• mamasmaternalhealth

Gestational Diabetes

Updated: Sep 30, 2019



Gestational diabetes is found in pregnant women that have never had insulin insensitivity or resistance and were never diagnosed with type 1 or type 2 diabetes. Doctors usually test for gestational diabetes through a glucose test about midway through pregnancy. For many women, their symptoms go away after they give birth with no trace of insulin resistance. Unfortunately --some may persist.


Gestational diabetes is mostly due to the fact that placental hormones are very strong and lead to a build up f glucose within the maternal bloodstream. Many women can make up for this by increasing insulin production---others cannot.


For many pregnant mothers, their gestational diabetes diagnosis is related to genetic disposition (mother, grandmother, etc. had gestational diabetes). For others it could be related to their diet going into pregnancy OR the diagnosis is simply an unfortunate turn of events within pregnancy.


Women who are overweight or have high blood pressure may be at higher risks for developing gestational diabetes, as well as women who have had gestational diabetes in previous pregnancies. Women who are older when having children (35+) are at a higher risk than younger mothers.


How do you control your gestational diabetes?


Good news! Gestational diabetes can (in most cases) be controlled through both diet and exercise. An excepted option is consuming a balanced diet with consistent carbohydrates throughout the day to help keep blood sugar levels regular and normal. This includes fruits and vegetables as well as lean meats and whole grains.


If a change in diet and exercise is not enough to control blood sugars, you may need to begin administering insulin. In this case, you should certainly work with a registered dietitian who is familiar with both diabetes and maternal health to ensure you are meeting your nutritional needs.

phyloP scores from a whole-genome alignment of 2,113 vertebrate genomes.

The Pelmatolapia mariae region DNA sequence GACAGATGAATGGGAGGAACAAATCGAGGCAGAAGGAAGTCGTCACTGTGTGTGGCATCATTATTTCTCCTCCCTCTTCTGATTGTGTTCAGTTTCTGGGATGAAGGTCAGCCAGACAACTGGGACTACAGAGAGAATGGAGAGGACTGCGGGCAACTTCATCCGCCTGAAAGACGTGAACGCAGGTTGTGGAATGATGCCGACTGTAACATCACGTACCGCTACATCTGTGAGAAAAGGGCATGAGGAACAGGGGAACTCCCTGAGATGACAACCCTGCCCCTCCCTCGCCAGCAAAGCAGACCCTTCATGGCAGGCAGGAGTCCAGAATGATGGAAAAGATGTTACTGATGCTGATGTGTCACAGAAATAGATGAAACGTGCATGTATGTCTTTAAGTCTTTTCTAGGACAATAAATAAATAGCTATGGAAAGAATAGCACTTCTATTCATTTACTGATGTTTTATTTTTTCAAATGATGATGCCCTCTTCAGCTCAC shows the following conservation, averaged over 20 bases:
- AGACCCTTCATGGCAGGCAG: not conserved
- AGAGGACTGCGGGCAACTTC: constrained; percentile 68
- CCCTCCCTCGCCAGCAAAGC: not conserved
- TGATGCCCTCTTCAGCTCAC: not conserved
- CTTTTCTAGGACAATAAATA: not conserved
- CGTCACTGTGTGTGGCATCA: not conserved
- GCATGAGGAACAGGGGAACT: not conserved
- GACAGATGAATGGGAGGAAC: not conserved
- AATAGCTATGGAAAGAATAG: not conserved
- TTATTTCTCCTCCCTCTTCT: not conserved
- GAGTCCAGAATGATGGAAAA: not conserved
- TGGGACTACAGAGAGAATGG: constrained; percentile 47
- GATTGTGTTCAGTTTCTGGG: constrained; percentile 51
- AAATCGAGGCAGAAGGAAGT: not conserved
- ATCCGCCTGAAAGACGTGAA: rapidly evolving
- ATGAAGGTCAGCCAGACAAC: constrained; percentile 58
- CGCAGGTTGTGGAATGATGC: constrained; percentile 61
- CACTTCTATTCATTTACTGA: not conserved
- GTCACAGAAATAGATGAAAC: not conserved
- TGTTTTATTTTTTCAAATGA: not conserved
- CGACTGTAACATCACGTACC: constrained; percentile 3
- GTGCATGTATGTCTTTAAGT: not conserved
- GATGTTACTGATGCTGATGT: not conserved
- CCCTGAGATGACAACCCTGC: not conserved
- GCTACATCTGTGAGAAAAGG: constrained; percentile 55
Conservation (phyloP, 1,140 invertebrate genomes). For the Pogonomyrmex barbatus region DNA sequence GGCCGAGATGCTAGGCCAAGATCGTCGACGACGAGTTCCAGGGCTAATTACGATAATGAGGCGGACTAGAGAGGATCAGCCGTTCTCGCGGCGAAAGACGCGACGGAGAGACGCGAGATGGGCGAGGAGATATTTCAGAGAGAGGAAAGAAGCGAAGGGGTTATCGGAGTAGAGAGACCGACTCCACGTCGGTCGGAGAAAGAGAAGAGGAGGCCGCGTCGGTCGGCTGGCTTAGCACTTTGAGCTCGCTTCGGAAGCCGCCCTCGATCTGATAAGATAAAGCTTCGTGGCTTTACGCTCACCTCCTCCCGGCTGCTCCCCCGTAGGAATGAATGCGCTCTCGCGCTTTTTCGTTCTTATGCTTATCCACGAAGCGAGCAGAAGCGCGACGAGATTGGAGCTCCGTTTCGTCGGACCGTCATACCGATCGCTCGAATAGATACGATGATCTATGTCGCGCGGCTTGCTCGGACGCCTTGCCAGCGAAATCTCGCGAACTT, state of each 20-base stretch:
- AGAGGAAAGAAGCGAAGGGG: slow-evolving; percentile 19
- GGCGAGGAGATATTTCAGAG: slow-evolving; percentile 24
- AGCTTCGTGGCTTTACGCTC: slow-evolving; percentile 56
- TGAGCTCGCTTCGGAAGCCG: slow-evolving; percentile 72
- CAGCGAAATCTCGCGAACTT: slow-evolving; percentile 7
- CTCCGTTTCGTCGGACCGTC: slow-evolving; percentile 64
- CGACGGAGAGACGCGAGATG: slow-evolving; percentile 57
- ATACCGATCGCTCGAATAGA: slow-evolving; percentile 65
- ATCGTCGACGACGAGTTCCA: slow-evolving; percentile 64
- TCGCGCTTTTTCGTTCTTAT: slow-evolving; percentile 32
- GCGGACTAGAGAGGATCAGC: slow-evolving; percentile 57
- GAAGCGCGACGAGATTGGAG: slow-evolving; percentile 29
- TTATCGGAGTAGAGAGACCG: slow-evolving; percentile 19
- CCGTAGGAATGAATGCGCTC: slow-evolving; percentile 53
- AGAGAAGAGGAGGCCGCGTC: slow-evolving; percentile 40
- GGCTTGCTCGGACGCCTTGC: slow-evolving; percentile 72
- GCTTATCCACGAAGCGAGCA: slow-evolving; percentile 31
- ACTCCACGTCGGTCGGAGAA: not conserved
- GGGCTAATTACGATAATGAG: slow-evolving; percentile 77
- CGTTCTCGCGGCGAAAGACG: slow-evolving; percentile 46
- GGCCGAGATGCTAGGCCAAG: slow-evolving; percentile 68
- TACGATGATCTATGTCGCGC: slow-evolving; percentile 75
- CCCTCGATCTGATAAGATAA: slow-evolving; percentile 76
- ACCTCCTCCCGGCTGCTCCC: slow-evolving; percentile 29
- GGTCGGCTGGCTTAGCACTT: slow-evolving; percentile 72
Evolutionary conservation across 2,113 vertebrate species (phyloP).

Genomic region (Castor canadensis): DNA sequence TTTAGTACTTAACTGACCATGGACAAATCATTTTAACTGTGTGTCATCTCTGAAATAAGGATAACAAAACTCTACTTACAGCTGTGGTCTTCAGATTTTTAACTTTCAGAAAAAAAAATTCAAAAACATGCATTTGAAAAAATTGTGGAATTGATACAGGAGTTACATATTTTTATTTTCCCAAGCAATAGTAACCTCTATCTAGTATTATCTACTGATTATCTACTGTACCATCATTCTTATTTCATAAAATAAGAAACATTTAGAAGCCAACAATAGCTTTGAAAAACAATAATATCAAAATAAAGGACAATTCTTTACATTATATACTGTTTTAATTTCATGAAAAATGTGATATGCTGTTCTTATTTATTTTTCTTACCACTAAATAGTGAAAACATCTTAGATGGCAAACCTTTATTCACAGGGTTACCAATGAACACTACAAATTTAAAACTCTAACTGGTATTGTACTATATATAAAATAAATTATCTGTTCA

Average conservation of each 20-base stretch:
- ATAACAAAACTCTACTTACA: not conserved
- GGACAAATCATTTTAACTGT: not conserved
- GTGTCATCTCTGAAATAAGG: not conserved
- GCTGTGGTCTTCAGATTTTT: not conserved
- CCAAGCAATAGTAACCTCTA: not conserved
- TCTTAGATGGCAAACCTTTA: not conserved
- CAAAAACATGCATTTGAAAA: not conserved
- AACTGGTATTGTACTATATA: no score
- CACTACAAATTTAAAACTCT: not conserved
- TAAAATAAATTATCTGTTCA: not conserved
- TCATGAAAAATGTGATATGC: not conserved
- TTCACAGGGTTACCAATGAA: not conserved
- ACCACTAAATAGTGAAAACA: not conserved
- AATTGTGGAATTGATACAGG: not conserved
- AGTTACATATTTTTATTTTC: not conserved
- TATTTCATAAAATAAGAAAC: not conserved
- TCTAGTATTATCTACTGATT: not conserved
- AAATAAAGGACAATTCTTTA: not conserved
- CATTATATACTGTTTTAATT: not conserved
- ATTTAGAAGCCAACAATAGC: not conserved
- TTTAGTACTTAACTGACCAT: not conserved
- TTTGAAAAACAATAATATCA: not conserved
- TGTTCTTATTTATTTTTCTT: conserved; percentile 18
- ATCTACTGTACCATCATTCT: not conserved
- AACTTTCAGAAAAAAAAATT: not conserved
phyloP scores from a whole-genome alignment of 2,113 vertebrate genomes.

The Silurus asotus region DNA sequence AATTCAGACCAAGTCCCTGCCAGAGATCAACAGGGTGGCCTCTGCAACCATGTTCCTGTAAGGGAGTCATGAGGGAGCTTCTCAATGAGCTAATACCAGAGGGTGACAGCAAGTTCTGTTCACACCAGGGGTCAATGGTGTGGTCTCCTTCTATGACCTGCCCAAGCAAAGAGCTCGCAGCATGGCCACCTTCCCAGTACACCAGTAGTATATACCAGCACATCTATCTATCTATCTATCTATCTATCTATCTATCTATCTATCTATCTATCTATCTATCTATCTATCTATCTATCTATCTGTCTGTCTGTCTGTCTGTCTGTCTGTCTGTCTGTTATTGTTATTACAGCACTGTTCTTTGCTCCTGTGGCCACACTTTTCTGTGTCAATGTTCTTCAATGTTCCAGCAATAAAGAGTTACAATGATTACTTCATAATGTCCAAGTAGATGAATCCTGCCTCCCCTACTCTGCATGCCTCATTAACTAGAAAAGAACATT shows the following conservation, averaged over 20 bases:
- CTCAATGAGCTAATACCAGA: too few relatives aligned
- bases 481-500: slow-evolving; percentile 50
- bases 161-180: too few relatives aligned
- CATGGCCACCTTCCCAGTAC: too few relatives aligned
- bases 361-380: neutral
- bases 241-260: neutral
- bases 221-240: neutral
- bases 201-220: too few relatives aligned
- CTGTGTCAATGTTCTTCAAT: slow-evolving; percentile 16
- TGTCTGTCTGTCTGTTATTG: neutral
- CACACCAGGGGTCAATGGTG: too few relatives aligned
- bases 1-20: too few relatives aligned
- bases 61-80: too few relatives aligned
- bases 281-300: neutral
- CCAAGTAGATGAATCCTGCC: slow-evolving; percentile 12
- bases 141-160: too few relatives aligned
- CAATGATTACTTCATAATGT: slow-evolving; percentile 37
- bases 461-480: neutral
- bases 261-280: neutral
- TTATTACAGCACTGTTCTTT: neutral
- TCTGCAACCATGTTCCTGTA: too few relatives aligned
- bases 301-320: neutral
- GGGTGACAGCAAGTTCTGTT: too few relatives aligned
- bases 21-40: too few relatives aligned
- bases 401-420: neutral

Besides diet, another way to help prevent further diabetes complications after birth is through breastfeeding. When mothers breastfeed after having gestational diabetes --- it prevents their risks of developing diabetes in two ways:


  1. Breastfeeding helps you and your baby regulate blood glucose levels.

  2. Breastfeeding exclusively helps to prevent developing diabetes later in life for all women.


If uncontrolled...


Unfortunately, if not controlled, gestational diabetes can cause a number of issues for both the mother and her baby. Women with gestational diabetes are at higher risk for the development of diabetes later in life. They also have a higher risk for developing hypertension and preeclampsia (which you can read about the risks and interventions in our blog post here) during pregnancy.


The higher risk for hypertension and preeclampsia means these mothers have a higher risk of a c-section birth and even preterm induced labor. Furthermore, the above complications could attribute to your baby being 'overfed' and getting too big which may cause discomfort for the mother as well as additional complications during birth that may cause neural damage.


Studies show...


Women who had gestational diabetes have higher risks for fatty liver disease and hepatic steatosis later on in life.


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If you HAD gestational diabetes it is important that you get tested after giving birth to make sure your insulin function is back to normal.


To conclude...


At Mamas Maternal Health, we specialize in maternal nutrition and can help you control your diabetes during pregnancy---whether gestational, type 1, or type 2! Check out our website to find out how!


Until next time!


Mikayla and Cassie

Mamas Maternal Health Registered Dietitians/Lactation Counselors


References:

https://www.cdc.gov/pregnancy/diabetes-gestational.html

https://www.mayoclinic.org/diseases-conditions/gestational-diabetes/symptoms-causes/syc-20355339

Lawrence, M., (2016)., Jaundice and the Breastfed Baby., Breastfeeding and Human Lactation. https://www.healio.com/endocrinology/diabetes/news/online/%7B3f30212e-967a-4ffd-8715-7ed7f5c23206%7D/gestational-diabetes-increases-risk-for-fatty-liver-later-in-life


Photo by Ignacio Campo on Unsplash


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